Ours to Master and to Own: Workers' Control from the Commune to the Present

By Hilmer, Jeffrey D. | Anarchist Studies, July 1, 2012 | Go to article overview

Ours to Master and to Own: Workers' Control from the Commune to the Present


Hilmer, Jeffrey D., Anarchist Studies


Immanuel Ness and Dario Azzellini (eds), Ours to Master and to Own: Workers' Control from the Commune to the Present Chicago, IL: Haymarket Books, 2011, 443 + x pp.; ISBN: 978-1-60846-119-6

Dario Azzellini and Immanuel Ness have assembled a collection of essays (and created a companion website: www.workerscontrol.net) describing mosdy historical exemplars of attempts at workers' control of their economic associations. This is intended to be a book accessible to scholars and workers alike, and while the editors and authors are clearly sympathetic to workers' control, the text strives for balance and a critical perspective. As the editors note: 'This book critically examines the possibilities and probabilities inherent in the attempts to build workers' councils and other structures of self-management' (p.2). The book is a welcome addition to the literature on workers' control specifically and economic democracy generally.

The volume is divided into six parts, each addressing workers' control in a particular geographical context and historical era. After a brief but helpful introduction, chapters follow in which detailed examples of attempts at worker control are described and analyzed. The list of topics those chapters address are diverse: workers' councils and revolutionary shop stewards in Germany, the factory committee movement in Russia, factory councils in Turin, workers' democracy in the Spanish Revolution, workers' self-management under socialism in Yugoslavia and Poland, anticolonialism and workers' control in Indonesia, Algeria, Argentina and Portugal, attempts at restructuring capitalism in factories in Britain, the United States, Italy and Canada, and some recent examples drawn from India, Argentina, Venezuela and Brazil. Each of these examples contributes to the reader's appreciation for the goals and strategies of workers' control over their economic associations.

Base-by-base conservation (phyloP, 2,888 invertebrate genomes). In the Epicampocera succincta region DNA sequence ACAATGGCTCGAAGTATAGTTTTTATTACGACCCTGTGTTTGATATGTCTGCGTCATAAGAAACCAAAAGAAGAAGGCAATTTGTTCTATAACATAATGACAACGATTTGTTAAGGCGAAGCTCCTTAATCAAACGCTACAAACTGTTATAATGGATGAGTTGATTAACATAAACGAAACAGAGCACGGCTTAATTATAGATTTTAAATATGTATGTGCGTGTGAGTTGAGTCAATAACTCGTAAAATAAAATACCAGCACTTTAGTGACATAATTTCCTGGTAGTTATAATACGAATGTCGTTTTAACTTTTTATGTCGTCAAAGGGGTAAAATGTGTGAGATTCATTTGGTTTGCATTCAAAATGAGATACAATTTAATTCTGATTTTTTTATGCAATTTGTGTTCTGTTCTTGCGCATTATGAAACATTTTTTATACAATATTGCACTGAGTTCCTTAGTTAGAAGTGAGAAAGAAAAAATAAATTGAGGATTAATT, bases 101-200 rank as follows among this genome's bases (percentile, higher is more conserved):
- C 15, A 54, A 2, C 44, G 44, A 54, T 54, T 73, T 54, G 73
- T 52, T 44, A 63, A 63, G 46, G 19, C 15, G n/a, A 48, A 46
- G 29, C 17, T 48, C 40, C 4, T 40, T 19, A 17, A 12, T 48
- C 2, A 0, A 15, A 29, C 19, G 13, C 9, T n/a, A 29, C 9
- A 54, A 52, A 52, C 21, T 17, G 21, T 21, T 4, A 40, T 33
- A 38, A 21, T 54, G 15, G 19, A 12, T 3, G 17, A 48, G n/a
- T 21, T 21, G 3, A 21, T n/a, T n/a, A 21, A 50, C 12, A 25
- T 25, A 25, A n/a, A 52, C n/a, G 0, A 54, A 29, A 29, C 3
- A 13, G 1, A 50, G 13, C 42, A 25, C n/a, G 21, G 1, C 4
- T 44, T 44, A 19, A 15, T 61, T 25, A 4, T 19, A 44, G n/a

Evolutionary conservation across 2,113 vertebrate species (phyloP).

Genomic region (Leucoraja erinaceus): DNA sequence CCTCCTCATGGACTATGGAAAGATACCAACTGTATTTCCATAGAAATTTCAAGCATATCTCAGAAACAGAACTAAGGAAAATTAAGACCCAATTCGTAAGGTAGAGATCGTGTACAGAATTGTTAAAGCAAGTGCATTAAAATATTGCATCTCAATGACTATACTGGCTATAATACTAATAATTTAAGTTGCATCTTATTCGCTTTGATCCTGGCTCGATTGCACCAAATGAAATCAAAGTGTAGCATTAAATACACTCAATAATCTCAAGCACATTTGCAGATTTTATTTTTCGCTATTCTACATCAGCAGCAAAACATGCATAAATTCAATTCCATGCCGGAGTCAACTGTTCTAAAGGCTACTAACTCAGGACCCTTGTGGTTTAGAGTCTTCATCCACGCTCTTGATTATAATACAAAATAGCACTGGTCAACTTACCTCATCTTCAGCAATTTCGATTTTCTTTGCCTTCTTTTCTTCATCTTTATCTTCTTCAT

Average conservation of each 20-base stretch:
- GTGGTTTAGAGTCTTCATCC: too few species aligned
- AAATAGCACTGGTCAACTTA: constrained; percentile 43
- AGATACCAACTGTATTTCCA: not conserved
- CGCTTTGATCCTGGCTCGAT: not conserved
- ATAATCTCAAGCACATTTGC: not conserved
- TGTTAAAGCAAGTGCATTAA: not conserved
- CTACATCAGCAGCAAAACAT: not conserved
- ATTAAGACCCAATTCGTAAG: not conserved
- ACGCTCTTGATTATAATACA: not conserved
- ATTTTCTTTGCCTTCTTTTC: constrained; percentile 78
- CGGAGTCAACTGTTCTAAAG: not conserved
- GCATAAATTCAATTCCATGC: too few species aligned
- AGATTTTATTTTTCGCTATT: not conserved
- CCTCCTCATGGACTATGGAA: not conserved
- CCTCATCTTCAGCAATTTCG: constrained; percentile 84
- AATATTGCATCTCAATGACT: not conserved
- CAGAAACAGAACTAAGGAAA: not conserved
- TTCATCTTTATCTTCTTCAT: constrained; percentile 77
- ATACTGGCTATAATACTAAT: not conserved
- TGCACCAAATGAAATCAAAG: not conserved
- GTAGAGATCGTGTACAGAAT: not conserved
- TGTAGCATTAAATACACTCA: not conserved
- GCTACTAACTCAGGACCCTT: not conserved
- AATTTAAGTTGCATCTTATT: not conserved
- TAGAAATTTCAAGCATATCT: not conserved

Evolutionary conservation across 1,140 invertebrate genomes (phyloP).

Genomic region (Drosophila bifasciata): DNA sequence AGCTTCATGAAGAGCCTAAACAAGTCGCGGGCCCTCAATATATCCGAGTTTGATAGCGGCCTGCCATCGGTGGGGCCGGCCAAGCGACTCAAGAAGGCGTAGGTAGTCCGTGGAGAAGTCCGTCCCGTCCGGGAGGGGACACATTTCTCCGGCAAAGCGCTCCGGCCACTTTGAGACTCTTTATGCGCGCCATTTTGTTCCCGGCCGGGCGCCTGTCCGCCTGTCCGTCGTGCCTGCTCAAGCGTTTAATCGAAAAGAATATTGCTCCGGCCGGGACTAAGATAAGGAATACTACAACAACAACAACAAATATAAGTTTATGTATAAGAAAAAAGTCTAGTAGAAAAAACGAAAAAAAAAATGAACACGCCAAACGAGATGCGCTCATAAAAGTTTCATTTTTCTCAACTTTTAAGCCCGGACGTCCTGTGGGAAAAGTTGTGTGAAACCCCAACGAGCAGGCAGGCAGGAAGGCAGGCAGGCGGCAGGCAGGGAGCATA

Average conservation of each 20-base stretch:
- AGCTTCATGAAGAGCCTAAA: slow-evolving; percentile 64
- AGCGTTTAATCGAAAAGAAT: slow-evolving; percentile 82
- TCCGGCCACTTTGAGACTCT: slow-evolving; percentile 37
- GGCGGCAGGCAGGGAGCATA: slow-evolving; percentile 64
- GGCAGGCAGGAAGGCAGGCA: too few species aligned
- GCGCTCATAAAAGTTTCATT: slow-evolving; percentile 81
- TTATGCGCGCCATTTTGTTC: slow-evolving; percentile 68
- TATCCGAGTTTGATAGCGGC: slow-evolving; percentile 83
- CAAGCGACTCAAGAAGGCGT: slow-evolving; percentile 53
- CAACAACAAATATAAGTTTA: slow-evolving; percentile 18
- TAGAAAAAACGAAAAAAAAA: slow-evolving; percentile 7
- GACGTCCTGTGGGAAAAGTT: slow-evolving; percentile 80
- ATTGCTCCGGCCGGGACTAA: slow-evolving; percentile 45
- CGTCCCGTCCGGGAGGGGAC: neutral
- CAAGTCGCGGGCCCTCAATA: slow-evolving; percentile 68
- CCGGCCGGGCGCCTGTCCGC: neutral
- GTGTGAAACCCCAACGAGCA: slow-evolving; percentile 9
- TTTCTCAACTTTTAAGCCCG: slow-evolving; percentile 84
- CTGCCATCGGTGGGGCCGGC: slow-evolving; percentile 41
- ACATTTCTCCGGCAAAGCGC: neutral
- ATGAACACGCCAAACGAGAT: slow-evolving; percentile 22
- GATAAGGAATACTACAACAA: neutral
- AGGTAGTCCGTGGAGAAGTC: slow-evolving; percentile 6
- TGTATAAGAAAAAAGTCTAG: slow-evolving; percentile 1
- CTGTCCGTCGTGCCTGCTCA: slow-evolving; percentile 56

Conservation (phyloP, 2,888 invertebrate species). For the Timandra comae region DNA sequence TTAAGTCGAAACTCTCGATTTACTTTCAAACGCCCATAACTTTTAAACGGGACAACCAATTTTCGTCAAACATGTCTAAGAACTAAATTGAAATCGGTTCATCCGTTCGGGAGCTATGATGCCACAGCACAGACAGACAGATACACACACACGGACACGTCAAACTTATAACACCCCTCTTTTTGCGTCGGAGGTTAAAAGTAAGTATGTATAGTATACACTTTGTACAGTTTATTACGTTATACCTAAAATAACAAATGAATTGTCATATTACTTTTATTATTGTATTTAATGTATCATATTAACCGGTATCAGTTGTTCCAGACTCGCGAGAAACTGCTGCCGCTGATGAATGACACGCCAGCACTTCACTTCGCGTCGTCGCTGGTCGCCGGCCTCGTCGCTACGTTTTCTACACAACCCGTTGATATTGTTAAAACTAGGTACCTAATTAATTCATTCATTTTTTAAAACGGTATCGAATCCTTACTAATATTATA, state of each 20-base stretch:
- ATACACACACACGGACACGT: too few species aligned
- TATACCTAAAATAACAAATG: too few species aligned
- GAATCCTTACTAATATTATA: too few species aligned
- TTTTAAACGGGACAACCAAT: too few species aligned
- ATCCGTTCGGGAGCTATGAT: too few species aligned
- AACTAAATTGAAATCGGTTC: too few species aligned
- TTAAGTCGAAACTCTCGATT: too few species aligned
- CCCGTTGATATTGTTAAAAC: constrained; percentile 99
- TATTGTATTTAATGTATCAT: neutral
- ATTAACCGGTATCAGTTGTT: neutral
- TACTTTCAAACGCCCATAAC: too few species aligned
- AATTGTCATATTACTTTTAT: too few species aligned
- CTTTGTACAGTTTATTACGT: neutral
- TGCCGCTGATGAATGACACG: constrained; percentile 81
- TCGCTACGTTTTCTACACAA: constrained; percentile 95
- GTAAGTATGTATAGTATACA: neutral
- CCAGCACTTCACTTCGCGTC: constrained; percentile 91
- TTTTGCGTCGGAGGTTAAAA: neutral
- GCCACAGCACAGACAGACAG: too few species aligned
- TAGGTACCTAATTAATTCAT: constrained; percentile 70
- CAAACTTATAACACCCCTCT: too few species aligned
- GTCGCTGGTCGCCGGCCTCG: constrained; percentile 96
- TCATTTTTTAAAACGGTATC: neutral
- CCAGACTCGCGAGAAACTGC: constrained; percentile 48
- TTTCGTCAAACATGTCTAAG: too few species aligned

Anarchist ideas and practices are addressed, albeit tangentially, throughout the text - particularly in the context of Spain (pp. 19-22, pp. 148-9), Russia (pp. 105-6, pp.115-20 ff) and Italy (pp. 18-20, pp. 135-7, pp. 143-5). Specifically, as one might expect, the tactics of direct action (p.l 16, p. 148) and organizational modes including anarcho-syndicalism are included (p. 150 ff ). Yet, for the most part, the influence of anarchist ideas and practices on programmes for increasing workers' control is not given the attention it deserves. This is disappointing given that contemporary political, economic and social trends suggest that anarchist ideas and practices are as valuable today - perhaps more so - than older communist or socialist ideas, ideas that the contributors to Ours to Master and to Own devote most of their attention.

While critical at times, the text lacks a sufficiently critical perspective that would draw in and retain readers who are sceptical of the possibility and practicality of worker control. Many of the chapters employ Soviet and socialist examples that, while obviously significant to the history of workers' control, may fail to persuade readers who will (unfairly) identify worker control with what they take to be ideologically bankrupted political systems. In connection to that last point, the volume contains a disproportionate number of examples that are rather dated.

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